I'm always surprised to see William Castle's credit at the top. Because I associate him with (often highly enjoyable) schlock, seeing his name in connection with a film this good always startles. And that opening pan of Central Park down to the Dakota (now distressingly white, due to a recent sandblast cleaning) accompanied by that haunting lullaby just screams that you're in for a wonderful ride.

      I have to agree with a previous poster's assessment of Farrow -- she's absolute perfection, but I believe all credit goes to Polanski -- never before and never since has she approached the level of her work here. (Though I was surprised a few years ago to find what a good stage actress she's become, when I saw her as Honey in a reading of Whose Afraid of Virginia Woolf, opposite the estimable Uta Hagen and Jonathan Price, and a painfully inadequate, out-of-his-depth Matthew Broderick.) And the "making of" feature on the DVD reveals her to have been (at the time) a fairly ditzy "flower child," seemingly uncontaminated by anything approaching an intellect.

      That said, she is the chief reason the film works for me -- she makes me care about Rosemary. The combination of fragility and steel is incredibly effective, and when she falls after leaping from the elevator I just wanna run and help her up. That moment still makes me gasp even after umpteen viewings.

      The entire film so is beautifully cast down to the smallest role, that Patsy Kelly's and Elisha Cook Jr.'s brief, against type, performances often go unheralded, but they contribute so much to my enjoyment of the film. (And septuagenarian Ruth Gordon's Oscar acceptance line, "I can't tell ya how encouragin' sumthin' like this is," may be the best EVER.) Rosemary's Baby also stands alongside John Huston's The Maltese Falcon as a lesson in "the less you mess with the source material, the better the result."

      Thank you for another fantastic post -- your blog is like a big ol' box o' chocolates!

    5. P.S. Neglected to mention Tony Curtis's unbilled audio cameo, a wonderful stroke, as is producer Castle's visual cameo lurking outside the phone booth.

      And here's something I noticed for the first time watching the film last night; the ticking of the bedroom clock is used to great effect in several places, most strikingly in Rosemary's "dreams." But when Rosemary demands Guy show her his shoulders, to see if he's been "marked" by the coven, we cut back to Rosemary in the bed, and can see quite clearly the electric cord attached to the back of the clock. Electric clocks don't tick!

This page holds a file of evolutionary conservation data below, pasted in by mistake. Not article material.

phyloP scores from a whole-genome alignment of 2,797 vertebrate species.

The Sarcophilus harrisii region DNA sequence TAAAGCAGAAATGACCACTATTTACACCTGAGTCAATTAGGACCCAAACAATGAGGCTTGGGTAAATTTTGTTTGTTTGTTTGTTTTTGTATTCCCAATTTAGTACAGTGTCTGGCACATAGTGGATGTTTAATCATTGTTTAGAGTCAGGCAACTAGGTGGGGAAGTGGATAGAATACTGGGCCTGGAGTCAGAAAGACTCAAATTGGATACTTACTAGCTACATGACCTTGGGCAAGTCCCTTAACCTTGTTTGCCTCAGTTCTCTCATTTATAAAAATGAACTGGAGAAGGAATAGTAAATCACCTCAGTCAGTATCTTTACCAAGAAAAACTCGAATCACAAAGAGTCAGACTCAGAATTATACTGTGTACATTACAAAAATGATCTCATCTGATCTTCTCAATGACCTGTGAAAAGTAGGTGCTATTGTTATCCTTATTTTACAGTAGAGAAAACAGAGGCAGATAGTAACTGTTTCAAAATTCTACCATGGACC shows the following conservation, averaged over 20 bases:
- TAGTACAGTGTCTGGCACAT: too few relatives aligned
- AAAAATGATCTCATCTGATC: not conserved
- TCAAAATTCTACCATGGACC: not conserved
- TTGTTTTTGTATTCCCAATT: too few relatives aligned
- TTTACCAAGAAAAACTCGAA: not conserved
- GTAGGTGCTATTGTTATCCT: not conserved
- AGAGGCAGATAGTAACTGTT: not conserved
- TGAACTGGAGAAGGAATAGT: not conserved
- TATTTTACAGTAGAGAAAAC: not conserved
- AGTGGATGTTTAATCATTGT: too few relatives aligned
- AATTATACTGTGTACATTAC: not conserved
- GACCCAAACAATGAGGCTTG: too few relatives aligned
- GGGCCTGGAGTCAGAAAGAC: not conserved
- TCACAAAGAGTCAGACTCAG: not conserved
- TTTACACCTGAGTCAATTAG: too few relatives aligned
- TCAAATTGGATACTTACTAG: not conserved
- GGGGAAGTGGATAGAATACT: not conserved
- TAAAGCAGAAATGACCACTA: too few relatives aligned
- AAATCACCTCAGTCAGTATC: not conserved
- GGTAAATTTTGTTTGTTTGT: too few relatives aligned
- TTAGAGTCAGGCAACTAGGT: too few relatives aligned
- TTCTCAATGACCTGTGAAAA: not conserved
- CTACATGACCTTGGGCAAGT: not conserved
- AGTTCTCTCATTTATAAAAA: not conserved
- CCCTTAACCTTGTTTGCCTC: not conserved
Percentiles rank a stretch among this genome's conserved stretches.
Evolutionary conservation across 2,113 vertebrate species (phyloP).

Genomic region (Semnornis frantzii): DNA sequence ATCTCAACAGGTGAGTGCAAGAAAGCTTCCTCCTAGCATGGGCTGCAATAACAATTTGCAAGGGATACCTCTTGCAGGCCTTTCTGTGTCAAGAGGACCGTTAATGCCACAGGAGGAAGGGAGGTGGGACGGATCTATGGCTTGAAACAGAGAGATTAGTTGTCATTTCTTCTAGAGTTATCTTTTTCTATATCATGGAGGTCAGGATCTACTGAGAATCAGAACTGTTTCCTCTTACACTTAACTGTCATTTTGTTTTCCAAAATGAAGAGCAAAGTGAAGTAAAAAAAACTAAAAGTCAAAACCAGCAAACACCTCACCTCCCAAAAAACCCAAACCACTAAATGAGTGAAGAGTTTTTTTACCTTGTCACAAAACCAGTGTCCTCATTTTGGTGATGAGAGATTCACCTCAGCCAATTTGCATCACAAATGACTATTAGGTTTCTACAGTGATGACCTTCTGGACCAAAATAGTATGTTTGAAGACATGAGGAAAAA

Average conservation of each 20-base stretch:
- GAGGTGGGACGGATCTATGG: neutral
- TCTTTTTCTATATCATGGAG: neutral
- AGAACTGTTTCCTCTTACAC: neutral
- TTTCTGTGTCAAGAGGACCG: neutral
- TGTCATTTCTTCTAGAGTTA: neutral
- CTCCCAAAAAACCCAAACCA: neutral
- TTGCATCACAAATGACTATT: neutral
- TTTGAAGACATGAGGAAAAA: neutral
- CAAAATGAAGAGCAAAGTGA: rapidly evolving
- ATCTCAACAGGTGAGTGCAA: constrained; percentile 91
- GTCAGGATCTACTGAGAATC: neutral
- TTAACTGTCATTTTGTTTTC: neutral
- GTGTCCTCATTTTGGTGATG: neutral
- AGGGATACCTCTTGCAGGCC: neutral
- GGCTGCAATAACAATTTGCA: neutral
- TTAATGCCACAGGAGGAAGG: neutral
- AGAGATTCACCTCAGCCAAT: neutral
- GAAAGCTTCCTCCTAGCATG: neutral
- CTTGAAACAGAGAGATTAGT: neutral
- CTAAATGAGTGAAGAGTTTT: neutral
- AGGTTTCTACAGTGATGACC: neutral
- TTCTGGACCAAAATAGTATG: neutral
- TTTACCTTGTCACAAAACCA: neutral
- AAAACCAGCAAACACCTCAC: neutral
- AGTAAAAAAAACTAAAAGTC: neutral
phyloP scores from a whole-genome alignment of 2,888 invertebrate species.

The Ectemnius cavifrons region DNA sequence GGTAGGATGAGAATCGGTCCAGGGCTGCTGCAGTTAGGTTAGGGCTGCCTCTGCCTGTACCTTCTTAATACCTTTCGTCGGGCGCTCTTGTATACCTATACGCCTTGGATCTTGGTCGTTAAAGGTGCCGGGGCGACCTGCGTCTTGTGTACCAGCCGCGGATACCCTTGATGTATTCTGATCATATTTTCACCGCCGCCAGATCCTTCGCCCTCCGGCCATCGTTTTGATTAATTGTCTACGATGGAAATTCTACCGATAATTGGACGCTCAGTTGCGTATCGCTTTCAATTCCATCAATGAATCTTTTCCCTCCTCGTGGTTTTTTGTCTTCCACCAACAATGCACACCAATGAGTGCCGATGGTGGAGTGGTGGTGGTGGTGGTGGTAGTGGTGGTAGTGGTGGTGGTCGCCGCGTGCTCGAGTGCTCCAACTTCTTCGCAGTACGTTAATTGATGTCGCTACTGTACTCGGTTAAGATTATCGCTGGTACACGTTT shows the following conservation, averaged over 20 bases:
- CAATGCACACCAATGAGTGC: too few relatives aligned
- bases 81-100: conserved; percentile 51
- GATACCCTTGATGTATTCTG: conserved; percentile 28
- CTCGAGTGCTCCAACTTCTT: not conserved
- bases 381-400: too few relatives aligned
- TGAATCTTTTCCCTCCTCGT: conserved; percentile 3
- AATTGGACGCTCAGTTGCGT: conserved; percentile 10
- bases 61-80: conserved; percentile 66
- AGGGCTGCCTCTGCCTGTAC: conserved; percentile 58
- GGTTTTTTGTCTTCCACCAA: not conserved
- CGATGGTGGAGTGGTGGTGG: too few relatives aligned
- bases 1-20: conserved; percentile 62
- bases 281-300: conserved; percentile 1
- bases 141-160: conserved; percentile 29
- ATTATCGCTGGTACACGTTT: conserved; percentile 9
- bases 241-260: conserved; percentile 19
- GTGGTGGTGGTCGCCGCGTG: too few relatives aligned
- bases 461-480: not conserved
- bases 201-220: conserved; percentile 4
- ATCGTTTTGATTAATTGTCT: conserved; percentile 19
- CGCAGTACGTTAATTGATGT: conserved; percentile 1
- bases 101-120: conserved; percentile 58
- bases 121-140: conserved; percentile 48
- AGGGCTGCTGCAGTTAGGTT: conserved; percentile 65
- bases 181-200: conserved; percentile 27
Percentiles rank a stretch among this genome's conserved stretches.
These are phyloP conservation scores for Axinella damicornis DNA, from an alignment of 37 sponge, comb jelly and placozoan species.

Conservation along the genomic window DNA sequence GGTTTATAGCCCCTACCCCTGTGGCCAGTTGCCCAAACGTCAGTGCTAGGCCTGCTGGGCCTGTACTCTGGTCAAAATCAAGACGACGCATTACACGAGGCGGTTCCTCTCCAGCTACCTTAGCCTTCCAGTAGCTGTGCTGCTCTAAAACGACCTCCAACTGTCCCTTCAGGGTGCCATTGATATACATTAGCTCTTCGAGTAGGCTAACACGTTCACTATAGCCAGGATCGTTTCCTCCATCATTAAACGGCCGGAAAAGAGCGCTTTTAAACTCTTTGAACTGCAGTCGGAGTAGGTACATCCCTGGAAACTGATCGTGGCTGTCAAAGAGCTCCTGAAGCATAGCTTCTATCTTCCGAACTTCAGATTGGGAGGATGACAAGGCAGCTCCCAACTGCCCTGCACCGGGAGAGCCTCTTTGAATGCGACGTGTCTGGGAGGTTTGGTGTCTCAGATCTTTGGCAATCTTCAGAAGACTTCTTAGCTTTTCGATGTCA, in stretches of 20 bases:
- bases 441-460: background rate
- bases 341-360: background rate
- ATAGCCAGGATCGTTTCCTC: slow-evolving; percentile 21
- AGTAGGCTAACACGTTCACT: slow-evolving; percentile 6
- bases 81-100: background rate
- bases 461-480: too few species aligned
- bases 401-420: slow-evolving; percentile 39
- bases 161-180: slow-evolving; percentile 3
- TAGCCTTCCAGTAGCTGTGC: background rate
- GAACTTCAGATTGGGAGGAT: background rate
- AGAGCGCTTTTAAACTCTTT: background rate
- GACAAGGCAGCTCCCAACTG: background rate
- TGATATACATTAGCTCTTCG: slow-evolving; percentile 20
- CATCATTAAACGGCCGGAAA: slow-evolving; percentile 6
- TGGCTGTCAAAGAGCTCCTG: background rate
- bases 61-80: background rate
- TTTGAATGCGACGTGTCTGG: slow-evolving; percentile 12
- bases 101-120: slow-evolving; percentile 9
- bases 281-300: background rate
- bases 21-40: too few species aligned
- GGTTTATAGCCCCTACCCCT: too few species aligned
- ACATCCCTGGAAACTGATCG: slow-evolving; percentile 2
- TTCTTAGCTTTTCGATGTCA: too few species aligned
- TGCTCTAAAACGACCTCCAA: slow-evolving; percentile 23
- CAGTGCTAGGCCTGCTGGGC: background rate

6. Hello Neely
      If I haven't already said so before, please let me say a huge Thank You for your kind words about my bog. It really pleases me to know that you've returned to read other posts. You're really very kind.
      I agree with all of your observations on this, my absolute favorite film of all time. If indeed your husband has never seen the film before, it's quite a testament to Polanski's skill that the film holds up so well after so many years.
      I love your bringing up the Mad Magazine parody. I remember it from my youth and got a copy off Ebay some time back, but your recollection of the lines made me smile.
      On my last visit to New York I was sorry to see the eerie blackness of the Dakota (as if its dark history began to permeate the very stones of its facade) were so cleaned up. However, I envy your having the opportunity to actually go inside.
      I'm with you in finding Mia Farrow's performance to have been the work of Polanski. I think she has developed into a fine actress over the years, but as you state, none of her other work from that period comes near the perfection of her Rosemary Woodhouse.

      Really loved reading all the things you noticed and appreciated about the film, And I'm VERY impressed at your electric clock catch! that's one for the trivia books (or at least IMDB)!
      Thanks for contributing. I'm sure other readers will get as much a kick out of your comments as I did.

  7. Hi Ken, I just saw revisited "Rosemary" recently...and re-read your take on it.

    Aside from all the things you articulated, I enjoy movies that are a snapshot of a place and time. Here, it's NYC in the late '60s.